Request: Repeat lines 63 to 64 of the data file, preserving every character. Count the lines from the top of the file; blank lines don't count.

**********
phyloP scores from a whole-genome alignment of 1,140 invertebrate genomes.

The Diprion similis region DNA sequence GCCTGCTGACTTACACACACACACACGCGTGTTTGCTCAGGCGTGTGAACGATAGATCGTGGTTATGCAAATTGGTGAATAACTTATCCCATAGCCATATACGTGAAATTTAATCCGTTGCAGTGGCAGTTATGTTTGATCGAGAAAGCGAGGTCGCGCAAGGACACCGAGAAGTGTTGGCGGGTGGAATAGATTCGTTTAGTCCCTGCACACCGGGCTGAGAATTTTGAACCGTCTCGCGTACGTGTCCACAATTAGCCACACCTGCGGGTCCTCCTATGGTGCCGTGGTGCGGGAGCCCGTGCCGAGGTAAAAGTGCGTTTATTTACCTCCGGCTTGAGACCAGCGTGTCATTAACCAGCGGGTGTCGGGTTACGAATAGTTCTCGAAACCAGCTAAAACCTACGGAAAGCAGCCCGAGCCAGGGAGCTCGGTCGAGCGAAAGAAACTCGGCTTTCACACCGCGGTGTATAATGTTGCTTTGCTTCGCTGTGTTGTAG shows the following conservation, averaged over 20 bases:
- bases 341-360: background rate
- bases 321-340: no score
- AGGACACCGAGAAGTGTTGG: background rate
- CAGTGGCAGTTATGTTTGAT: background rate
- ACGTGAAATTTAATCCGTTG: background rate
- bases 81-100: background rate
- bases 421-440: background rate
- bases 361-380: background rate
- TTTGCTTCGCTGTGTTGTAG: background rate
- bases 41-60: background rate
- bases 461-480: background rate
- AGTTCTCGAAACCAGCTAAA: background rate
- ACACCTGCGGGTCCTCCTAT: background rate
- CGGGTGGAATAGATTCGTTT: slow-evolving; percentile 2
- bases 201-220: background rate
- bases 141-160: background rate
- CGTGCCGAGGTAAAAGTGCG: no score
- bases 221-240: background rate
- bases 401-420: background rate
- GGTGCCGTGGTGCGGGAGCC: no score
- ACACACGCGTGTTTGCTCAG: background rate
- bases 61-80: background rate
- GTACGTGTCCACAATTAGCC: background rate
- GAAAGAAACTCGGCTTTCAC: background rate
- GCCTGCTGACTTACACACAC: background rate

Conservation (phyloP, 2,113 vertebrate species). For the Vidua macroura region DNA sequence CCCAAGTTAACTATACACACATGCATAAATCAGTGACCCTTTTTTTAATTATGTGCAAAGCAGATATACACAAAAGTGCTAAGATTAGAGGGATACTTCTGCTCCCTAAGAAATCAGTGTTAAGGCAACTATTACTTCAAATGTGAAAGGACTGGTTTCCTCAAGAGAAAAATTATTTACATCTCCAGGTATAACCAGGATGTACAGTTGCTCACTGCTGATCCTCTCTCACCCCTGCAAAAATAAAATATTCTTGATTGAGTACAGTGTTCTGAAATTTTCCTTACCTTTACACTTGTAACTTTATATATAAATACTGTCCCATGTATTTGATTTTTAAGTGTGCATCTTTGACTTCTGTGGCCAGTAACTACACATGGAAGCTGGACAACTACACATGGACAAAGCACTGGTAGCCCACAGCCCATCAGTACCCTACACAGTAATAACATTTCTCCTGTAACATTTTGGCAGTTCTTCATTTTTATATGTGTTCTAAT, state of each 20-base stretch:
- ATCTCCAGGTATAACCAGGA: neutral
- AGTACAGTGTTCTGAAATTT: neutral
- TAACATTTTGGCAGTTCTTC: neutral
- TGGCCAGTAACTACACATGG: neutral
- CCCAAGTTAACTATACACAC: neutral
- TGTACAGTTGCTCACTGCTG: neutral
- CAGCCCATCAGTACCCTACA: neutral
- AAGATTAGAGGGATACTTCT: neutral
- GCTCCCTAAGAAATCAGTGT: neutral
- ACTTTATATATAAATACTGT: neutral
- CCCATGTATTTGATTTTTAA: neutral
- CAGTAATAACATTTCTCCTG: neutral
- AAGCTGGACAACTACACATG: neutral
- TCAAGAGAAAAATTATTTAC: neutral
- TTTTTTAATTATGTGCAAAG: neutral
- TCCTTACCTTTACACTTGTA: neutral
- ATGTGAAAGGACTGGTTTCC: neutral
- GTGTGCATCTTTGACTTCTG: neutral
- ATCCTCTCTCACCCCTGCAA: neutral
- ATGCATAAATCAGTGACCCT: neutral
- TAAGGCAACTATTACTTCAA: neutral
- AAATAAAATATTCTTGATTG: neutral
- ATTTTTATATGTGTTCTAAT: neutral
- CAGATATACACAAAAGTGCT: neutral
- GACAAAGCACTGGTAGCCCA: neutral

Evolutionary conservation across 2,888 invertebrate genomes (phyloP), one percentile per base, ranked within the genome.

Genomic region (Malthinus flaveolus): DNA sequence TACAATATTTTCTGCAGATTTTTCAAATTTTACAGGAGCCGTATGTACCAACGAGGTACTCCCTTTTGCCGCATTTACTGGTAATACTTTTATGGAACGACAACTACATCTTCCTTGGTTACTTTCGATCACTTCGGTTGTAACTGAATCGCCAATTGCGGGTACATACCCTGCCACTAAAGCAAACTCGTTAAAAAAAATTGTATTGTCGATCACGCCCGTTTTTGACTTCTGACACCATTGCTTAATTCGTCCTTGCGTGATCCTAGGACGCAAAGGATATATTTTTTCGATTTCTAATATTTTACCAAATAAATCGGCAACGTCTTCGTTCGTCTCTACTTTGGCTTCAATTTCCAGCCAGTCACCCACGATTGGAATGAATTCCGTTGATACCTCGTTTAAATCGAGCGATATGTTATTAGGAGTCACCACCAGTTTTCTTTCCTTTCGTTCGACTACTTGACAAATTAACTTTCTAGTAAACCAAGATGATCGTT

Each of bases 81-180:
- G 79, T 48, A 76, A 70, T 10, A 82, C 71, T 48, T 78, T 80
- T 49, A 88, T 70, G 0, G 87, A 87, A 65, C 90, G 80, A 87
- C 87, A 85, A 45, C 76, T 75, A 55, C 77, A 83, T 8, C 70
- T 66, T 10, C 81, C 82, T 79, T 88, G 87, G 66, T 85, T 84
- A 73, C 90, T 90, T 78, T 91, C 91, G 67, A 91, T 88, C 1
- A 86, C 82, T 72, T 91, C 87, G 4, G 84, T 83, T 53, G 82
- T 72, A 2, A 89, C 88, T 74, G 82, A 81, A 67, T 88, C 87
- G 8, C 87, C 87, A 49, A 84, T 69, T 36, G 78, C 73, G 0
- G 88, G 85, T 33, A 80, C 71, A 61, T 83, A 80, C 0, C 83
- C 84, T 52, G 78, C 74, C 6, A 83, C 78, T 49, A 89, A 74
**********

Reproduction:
- T 72, A 2, A 89, C 88, T 74, G 82, A 81, A 67, T 88, C 87
- G 8, C 87, C 87, A 49, A 84, T 69, T 36, G 78, C 73, G 0